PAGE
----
Cargo Bikes: How Load Can You Go?

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You may have seen or heard tales of cargo bikes, the specialized pedal-powered machines that can haul much more than your average bike. Perhaps you’ve spotted one loading up with groceries at the co-op or tooling around town with some kids on the back, or maybe you’ve come across one of the many YouTube videos or Flickr pics of plucky riders hauling large and unwieldy items on their sturdy rides.

Over at the Pacific Northwest alt-news outlet Sightline Daily, Alan Durning recently posted an impressively thorough rundown of these “human powered pickup trucks,” which range from pretty conventional bikes with extended and beefed-up back ends–like the Utne Reader‘s new Surly Big Dummy, pictured above–to more farfetched designs with monikers such as longjohns, box bikes, and cargo trikes. Durning’s article covers custom-designed bikes for carrying specialized loads from beer kegs to mail to soup, and includes great shots of folks lugging screen doors, flower seedlings, and, on moving day, what appears to be all their worldly possessions. He writes:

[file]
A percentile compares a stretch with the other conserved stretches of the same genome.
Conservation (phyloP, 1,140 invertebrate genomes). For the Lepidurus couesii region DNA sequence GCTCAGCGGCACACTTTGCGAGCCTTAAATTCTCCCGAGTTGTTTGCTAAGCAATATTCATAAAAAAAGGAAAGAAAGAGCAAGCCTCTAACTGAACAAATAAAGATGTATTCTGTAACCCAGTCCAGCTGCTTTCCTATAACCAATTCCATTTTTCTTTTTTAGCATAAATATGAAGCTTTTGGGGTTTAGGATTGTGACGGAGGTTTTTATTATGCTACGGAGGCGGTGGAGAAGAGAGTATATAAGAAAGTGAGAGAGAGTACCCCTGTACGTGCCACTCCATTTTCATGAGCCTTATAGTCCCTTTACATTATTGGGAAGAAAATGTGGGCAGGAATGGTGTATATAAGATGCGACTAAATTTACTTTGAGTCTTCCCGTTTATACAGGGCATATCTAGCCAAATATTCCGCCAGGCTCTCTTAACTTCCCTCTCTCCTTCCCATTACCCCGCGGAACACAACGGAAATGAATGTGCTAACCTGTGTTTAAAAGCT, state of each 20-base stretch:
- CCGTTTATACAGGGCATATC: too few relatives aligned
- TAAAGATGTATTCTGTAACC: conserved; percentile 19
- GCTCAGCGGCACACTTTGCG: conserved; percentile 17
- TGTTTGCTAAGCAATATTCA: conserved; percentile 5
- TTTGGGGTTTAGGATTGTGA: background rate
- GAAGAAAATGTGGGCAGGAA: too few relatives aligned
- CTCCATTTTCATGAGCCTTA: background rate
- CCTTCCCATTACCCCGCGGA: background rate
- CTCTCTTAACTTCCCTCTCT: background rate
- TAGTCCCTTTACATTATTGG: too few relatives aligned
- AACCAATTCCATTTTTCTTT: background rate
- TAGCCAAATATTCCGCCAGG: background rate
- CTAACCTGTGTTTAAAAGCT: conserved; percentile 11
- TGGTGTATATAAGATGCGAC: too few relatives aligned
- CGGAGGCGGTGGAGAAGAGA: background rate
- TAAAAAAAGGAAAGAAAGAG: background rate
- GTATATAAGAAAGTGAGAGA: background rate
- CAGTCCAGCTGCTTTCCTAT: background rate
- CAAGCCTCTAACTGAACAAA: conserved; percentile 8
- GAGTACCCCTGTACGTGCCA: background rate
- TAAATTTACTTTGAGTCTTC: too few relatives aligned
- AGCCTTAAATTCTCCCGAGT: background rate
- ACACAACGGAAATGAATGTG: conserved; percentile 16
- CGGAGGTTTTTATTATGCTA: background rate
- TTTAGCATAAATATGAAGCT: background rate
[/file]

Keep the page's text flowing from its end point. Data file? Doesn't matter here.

What’s clear from all the inventing and tinkering and experimenting in cargo bikes is that we’ve yet to reach the limits of muscle-powered urban transportation.

I doubt that cargo bikes will ever amount to a substantial share of freight hauling even in cities. The motor is an amazing technology, and hauling large loads is where it makes most sense.

Still, cargo bikes seem destined to fill a small but growing niche in our communities. Unlike electric bikes, they fit perfectly into North America’s existing bike culture (macho, anti-auto, lighthearted). They extend options for car-less and car-lite businesses and families. …

As our neighborhoods grow more compact, mixed, and bike-friendly, and when we put a price on carbon, cargo bikes are likely to grow steadily in numbers and uses. They are likely, in fact, to become commonplace–symbols and reminders of how human power and human ingenuity are chipping away at an unreliable, climate-changing, and ocean-endangering petroleum supply.

Here at Utne Reader, we’re proud to be part of the trend with our new staff Big Dummy. We intend to take it out to events such as concerts, film festivals, and book fairs, bearing Utne Readers and conversation, and put it to work hauling everything from burritos to the giant stacks of books and magazines that we plow through. I’m not sure we’ll change the world, but we’ll save a little gas, get some fresh air, and tone our thighs nicely.

Maybe we can even reach out across partisan lines and give Rush Limbaugh a lift somewhere.

(Thanks, Grist.)

Source: Sightline Daily

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